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Tom Simonite

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Silk Road Bust Could Slow Bitcoin Economy

Many people that used bitcoins on the Silk Road marketplace seized by the FBI today could likely be traced.

  • October 3, 2013

News today that the FBI had arrested a man on suspicion of running the notorious online marketplace Silk Road, where bitcoins were traded for illegal drugs, sent many people scurrying to watch how the value of the bitcoin reacted. After an initial 20 percent plunge in the value, the currency soon recovered–which some virtual-currency enthusiasts saw as proof that the bitcoin economy could easily handle the bad press and loss of Silk Road.

In fact, it’s too early to make that call. There’s good reason to believe that the Silk Road bust may cause a freeze in bitcoin transactions that could trouble its still-nascent economy. Silk Road was popular in part due to bitcoin’s reputation for providing anonymity. But the FBI may now have evidence that could lead it to people who traded on the site. Such investigations could be helped by recent research showing that it is relatively easy to track the flows of bitcoins and identify their owners. Anyone that has earned or spent bitcoins on Silk Road should now be understandably wary of spending their bitcoins.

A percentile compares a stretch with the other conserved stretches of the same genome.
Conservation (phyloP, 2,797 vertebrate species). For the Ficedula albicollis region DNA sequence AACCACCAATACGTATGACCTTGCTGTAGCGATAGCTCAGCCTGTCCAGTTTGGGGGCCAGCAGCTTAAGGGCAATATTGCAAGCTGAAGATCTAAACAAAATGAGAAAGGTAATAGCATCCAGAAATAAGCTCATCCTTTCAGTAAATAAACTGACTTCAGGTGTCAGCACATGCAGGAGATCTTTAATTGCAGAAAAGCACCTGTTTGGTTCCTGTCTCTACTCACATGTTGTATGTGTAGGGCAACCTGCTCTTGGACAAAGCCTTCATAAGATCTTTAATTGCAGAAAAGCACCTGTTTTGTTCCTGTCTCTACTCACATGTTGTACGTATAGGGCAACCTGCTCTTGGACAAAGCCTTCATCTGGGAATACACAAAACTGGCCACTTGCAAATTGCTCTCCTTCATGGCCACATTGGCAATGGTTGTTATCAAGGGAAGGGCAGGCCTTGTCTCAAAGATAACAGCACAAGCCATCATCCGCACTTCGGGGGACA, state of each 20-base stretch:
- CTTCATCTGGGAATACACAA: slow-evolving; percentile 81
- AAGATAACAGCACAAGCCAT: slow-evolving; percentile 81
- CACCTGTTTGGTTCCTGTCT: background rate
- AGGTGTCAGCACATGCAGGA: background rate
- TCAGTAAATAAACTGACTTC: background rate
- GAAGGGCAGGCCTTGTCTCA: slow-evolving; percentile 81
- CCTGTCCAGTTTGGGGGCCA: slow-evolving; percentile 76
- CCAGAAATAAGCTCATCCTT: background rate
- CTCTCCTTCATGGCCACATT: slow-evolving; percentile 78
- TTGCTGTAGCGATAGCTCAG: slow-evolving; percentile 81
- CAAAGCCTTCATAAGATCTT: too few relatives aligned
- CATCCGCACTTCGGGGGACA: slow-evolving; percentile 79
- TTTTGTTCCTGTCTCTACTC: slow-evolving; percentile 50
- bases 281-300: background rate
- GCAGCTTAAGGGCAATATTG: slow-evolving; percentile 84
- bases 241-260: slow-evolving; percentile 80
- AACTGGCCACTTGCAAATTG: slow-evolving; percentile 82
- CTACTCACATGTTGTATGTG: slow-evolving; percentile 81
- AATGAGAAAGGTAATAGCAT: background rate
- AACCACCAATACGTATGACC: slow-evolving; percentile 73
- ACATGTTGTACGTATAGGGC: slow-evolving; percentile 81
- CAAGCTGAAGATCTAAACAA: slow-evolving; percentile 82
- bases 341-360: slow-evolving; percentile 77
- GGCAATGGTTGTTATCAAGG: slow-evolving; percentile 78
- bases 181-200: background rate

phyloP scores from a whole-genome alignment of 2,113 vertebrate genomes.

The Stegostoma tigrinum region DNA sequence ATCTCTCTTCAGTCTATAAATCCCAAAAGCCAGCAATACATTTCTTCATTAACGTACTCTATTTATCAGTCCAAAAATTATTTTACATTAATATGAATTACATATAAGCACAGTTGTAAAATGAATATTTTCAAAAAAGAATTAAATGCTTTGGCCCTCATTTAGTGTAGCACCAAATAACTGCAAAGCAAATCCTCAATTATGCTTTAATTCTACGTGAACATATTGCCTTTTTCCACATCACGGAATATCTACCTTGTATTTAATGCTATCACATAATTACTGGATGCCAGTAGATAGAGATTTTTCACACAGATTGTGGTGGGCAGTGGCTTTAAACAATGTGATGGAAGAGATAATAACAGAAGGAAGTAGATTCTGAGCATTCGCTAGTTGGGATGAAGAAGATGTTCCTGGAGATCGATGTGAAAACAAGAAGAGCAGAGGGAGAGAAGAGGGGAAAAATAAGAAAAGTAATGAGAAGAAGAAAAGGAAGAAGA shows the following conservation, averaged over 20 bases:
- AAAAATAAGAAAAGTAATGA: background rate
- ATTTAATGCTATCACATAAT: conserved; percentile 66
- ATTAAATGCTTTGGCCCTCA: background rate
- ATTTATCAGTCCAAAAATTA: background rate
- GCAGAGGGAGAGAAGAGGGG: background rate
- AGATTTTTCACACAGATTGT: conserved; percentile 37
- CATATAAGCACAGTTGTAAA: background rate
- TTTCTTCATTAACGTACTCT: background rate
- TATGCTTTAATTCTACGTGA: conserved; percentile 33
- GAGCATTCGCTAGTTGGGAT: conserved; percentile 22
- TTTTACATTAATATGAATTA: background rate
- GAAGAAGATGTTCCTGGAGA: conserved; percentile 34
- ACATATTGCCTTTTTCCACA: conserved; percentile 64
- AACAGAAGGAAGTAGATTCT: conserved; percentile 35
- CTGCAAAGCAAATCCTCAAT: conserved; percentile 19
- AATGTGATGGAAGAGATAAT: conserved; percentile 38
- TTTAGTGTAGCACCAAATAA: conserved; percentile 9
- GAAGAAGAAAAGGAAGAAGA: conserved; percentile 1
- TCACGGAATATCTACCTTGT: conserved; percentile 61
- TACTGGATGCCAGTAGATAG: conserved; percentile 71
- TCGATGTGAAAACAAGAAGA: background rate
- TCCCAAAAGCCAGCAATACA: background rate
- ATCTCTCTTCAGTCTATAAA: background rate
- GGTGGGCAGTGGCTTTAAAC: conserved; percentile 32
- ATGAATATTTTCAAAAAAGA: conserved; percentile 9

There is evidence suggesting that could have a significant effect on the bitcoin economy. Research by Nicolas Christin of Carnegie Mellon University published this year suggested that Silk Road alone comprised between 4.5 and 9 percent of daily bitcoin transactions. Figures in the criminal complaint published today underline that the marketplace was a giant in the bitcoin economy. Silk Road is said to have brought in 9.5 million bitcoins since 2011. Although some of the cryptocoins will have passed through the marketplace twice or more, that’s a striking figure given that only 11.75 million bitcoins have ever been created.

We learned earlier this month that law enforcement could likely already identify many people that had done business on Silk Road thanks to the way bitcoin transactions are publicly logged (see “Mapping the Bitcoin Economy Could Reveal Users’ Identities”).

Sarah Meiklejohn, the University of California San Diego researcher who led that research told me that she had briefed a law enforcement agency on her techniques. She also demonstrated their power by tracing a Silk Road transaction made by Forbes journalist Andy Greenberg. Such techniques, combined with the information the FBI gathered through its Silk Road investigations and seizures, could allow even people that tried to hide their tracks to be traced.

Whether or not that leads to a string of secondary arrests in coming days, weeks or months, there are good reasons to expect bitcoin transactions and spending to fall.

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